What Your Teen Should Know About Ovarian Cysts

By Angela Chu, pediatric resident at CHOC Children’s

When girls hear the words ovarian cyst, they think of pain and worry about needing surgery. However, there are many different types of cysts, and some are actually part of the normal monthly cycle.

What are ovarian cysts?

A cyst is sac filled with fluid. Ovarian cysts are relatively common in adolescents and are often found incidentally. They can be either simple or complex cysts and are most frequently “physiologic,” meaning they happen normally, because of the way the body functions. In menstruating females, the ovary goes through a cycle every month to prepare an egg to be released into the uterus. During the first part of the monthly cycle, the egg is enclosed in a follicle which grows for two weeks, and then ruptures to release the prepared egg (i.e. ovulation). The follicle then evolves into something called a corpus luteum which shrinks and then disappears within two weeks, in time for a new follicle to develop. Cysts can develop when the follicle fails to rupture to release the egg or if the corpus luteum fails to shrink.

If the cyst develops separate pockets of fluid, it’s a complex cyst. Some cysts contain material other than fluid, such as skin cells or blood.

ovarian cysts
Image courtesy of Encyclopedia Britannica

Symptoms of ovarian cysts

Cysts are often found incidentally and don’t cause any symptoms. Some women may feel a sudden sharp pain in the lower abdominal region during the middle of their cycle. This corresponds to when the follicular cyst ruptures to release the egg, and is called “mittleschmerz.” The pain usually resolves fairly quickly. Larger cysts can cause pain simply due to their size, or when they rupture. In these cases, women might experience irregular periods, pelvic (lower abdominal) pain, bloating and a sense of fullness in the lower abdominal region. If the cyst is large enough, it can push on surrounding organs and cause increased urinary frequency, constipation, indigestion, or pelvic heaviness. If your daughter experiences any of these symptoms, speak to your primary care provider. Most common concerns can be managed by your primary care provider or an adolescent medicine specialist, who will determine if studies such as an ultrasound are necessary. If there is concern that a cyst may need to be removed, your provider will refer you to a gynecologist.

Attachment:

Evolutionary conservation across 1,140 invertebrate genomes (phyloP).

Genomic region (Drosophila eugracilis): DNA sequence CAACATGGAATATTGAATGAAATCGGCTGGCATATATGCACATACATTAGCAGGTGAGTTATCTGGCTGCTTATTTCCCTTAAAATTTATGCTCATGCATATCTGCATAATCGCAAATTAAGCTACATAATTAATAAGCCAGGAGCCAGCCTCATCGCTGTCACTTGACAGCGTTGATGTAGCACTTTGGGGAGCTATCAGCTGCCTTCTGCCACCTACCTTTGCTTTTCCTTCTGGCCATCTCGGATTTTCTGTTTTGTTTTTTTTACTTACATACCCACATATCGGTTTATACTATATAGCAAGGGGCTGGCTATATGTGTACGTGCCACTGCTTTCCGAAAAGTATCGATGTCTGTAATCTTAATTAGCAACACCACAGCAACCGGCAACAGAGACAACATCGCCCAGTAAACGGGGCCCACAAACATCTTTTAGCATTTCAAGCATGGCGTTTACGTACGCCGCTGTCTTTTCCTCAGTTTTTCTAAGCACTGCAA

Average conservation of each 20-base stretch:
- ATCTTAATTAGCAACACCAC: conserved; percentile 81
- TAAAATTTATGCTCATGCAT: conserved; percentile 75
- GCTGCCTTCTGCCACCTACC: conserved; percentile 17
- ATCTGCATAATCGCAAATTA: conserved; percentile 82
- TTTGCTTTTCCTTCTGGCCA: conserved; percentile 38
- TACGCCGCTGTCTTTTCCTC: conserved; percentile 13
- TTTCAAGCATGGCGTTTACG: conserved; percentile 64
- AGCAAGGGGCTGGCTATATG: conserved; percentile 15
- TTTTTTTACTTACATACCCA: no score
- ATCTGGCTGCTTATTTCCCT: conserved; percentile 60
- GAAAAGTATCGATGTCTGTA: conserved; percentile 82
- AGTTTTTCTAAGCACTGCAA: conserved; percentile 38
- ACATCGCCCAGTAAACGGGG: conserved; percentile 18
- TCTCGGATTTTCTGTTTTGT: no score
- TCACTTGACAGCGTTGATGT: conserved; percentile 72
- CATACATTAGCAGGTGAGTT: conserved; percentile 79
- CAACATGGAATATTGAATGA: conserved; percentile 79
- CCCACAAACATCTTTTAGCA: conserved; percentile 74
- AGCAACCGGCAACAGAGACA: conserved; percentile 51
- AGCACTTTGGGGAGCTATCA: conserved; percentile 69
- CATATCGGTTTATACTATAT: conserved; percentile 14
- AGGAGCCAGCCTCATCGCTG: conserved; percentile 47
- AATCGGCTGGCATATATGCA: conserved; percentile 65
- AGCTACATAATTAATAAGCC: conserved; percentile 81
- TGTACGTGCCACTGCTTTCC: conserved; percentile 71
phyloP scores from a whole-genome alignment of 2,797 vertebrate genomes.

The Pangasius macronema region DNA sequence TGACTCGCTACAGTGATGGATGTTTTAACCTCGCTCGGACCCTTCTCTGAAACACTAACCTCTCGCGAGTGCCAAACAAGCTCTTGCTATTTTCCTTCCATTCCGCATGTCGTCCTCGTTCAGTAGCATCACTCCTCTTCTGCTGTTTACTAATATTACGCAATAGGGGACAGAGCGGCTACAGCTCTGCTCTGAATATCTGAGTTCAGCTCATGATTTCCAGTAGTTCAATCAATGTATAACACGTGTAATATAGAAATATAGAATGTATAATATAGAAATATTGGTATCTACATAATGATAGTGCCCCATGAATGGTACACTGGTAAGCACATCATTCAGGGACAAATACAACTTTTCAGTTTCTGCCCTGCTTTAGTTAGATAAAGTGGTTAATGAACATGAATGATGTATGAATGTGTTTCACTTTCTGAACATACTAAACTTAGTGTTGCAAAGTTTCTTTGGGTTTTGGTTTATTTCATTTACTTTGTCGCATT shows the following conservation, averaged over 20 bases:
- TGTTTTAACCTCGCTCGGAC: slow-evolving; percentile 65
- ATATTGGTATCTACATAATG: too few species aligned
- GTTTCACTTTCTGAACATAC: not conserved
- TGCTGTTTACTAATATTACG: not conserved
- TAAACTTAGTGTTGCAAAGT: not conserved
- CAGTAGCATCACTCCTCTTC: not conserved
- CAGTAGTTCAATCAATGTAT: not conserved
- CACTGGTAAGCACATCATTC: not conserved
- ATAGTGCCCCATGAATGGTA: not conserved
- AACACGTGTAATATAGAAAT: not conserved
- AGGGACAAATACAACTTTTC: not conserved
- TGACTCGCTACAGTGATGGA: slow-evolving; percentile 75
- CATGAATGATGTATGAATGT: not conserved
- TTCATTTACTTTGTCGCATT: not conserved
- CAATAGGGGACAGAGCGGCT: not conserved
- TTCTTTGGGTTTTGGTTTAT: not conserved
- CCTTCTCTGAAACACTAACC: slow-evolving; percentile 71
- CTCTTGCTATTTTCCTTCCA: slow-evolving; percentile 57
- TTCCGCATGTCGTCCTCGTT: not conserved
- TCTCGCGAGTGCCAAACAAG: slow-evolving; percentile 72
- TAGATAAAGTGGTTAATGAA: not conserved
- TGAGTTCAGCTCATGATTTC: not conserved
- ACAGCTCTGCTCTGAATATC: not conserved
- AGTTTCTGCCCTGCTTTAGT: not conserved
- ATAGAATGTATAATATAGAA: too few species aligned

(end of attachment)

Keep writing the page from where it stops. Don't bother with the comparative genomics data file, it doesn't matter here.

Complications of ovarian cysts

If the cyst becomes large and ruptures, it can lead to abdominal pain and bleeding, which can be minor or severe. There are times when the cyst can cause the ovary to twist on itself, leading to something called ovarian torsion. This can cause intermittent severe pain, nausea, vomiting, pallor and inflammation.  Ovarian torsion should be evaluated immediately.

Treatment for ovarian cysts

Cysts can be visualized and monitored with an ultrasound. Cysts that are smaller than 6 cm are usually asymptomatic and will likely only be monitored and not require intervention. Most cysts resolve on their own without treatment. Depending on the size, your doctor may recommend a repeat ultrasound in 4-6 weeks to make sure the cyst has resolved on its own. Oral contraceptive pills, also known as birth control pills, can be given to prevent new cysts from forming; however, they do not make existing cysts go away. Follicular cysts that become symptomatic or keep coming back may require surgery for removal and are an indication to start a hormone pill. Rarely, some forms of cysts identified by ultrasound will need to be surgically removed.

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Is Your Teen a Safe Driver?

By Kambria Nguyen, pediatric resident at CHOC Children’s